Received from: TSSA
Congress notes that Covid-19 exposed the broken funding model that finances Transport for London (TfL) and its provision of public transport services.
Unlike its equivalent in other major world capitals, TfL is reliant on fares income alone after the Conservative London mayor, now prime minister, agreed in 2016 to end the substantial support received from the UK government in the form of the General Operating Grant.
Since then, and without the anticipated revenue from the delayed Crossrail Elizabeth Line, Transport for London has been running a deficit, leading to cuts to services and a 20 per cent reduction in staff.
When the coronavirus pandemic hit the UK, ridership on London’s bus and Tube services plummeted, leading to the publicly run TfL having to approach the UK government for assistance amid fears that transport in London would have to be cut back.
Reluctant short-term support from the Tory government that only offset some of TfL’s funding issues initially came with strings that included increasing fares and the congestion charge. Subsequent short-term packages have required TfL to produce a financial sustainability plan and have imposed a requirement for a further £900m in savings on top of already planned cuts amounting to £730m. Those cuts include the introduction of driverless trains on London Underground and benefit changes to the TfL pension fund.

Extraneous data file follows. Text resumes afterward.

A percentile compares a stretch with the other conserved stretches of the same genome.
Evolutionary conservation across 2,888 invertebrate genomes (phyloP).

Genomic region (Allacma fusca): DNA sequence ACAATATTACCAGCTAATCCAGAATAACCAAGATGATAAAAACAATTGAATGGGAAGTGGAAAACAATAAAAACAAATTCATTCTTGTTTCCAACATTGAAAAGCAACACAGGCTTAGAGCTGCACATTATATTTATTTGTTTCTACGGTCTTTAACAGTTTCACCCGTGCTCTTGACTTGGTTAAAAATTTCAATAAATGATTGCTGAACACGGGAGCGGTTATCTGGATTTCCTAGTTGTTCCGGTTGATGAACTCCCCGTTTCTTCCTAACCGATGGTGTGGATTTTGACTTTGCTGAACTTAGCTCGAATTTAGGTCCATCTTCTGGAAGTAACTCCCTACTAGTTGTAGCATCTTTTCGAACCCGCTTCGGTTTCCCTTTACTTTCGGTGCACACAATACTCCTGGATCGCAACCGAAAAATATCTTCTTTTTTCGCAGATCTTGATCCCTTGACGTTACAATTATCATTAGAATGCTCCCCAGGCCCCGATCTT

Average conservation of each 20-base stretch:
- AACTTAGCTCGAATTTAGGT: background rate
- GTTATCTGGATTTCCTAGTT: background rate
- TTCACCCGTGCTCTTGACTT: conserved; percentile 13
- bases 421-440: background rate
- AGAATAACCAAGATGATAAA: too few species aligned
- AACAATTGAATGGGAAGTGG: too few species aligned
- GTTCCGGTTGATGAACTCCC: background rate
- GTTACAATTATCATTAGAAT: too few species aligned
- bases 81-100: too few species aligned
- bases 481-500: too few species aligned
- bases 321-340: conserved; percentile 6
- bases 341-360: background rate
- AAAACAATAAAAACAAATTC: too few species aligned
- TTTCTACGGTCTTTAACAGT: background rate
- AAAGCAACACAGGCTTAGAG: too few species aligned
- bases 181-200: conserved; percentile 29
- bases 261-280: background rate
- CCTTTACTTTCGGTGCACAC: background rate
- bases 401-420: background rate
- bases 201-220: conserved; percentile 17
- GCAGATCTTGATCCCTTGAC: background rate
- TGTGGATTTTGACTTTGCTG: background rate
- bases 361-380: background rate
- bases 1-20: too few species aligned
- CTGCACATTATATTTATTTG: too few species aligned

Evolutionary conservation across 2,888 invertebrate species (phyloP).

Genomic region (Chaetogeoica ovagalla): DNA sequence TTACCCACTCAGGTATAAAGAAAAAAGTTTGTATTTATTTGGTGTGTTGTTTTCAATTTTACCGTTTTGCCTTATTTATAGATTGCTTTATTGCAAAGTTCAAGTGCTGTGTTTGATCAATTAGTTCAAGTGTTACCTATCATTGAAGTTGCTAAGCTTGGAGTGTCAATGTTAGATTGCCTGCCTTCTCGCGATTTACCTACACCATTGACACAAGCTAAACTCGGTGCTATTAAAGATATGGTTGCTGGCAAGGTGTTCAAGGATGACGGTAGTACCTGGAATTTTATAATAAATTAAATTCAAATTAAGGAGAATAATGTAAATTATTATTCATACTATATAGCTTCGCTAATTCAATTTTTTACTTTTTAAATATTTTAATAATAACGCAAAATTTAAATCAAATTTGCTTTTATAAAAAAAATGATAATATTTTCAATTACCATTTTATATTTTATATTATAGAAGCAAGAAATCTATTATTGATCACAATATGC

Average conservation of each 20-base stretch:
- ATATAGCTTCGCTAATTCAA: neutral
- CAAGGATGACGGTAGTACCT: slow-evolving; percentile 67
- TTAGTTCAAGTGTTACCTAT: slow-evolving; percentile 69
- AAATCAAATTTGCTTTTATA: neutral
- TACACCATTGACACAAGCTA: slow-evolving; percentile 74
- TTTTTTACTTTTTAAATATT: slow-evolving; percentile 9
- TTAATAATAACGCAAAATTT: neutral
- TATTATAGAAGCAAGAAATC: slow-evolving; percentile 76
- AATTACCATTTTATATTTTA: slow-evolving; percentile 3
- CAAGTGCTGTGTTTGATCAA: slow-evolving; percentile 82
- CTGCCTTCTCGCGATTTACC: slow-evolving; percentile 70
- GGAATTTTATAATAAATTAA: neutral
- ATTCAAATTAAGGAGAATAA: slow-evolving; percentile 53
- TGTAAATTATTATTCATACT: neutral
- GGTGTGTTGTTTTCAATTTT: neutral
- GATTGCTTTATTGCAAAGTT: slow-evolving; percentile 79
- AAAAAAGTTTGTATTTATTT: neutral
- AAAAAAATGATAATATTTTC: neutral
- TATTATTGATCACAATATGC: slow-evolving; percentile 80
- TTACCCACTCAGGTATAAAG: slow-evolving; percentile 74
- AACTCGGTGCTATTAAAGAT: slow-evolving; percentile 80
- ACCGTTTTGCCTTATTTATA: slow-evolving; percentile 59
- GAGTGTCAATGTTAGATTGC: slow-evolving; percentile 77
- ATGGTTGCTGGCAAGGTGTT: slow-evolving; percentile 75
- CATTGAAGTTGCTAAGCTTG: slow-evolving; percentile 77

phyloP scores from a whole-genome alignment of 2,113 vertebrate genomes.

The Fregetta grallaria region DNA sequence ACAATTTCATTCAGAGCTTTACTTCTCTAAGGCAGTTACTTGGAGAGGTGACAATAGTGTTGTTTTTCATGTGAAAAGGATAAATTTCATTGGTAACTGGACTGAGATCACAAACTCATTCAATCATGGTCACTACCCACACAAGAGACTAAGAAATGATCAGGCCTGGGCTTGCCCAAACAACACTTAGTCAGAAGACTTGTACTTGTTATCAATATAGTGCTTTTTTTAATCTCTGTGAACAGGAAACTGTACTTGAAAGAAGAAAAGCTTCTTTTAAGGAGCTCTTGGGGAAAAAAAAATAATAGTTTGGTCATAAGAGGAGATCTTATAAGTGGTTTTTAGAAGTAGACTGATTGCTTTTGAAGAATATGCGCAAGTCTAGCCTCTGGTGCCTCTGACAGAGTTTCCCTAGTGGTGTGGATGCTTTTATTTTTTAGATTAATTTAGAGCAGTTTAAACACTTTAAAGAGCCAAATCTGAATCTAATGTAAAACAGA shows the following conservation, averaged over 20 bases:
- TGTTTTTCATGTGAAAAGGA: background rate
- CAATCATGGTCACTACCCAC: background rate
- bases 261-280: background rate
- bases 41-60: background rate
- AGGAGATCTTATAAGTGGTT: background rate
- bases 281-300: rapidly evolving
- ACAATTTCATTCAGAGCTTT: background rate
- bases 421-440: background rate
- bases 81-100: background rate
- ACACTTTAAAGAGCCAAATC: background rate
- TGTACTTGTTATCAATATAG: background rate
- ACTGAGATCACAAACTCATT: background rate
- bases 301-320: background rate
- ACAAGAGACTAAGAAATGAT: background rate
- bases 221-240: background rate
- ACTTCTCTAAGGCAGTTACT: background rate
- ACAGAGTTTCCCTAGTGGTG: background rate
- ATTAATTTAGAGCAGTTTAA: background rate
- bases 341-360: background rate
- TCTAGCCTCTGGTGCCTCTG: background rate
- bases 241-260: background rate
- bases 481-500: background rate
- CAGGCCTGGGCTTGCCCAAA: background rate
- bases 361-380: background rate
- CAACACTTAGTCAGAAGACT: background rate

What TfL needs is a long-term funding settlement that gives it a secure future, and with this in mind, Congress instructs the General Council to add its voice to these calls.
Transport Salaried Staffs’ Association
Add a final paragraph:
“Congress agrees to give full support for the fight against the Transport
for London cuts, including any industrial action affiliates may need call to defend their members jobs, conditions and pensions.”
National Union of Rail, Maritime and Transport Workers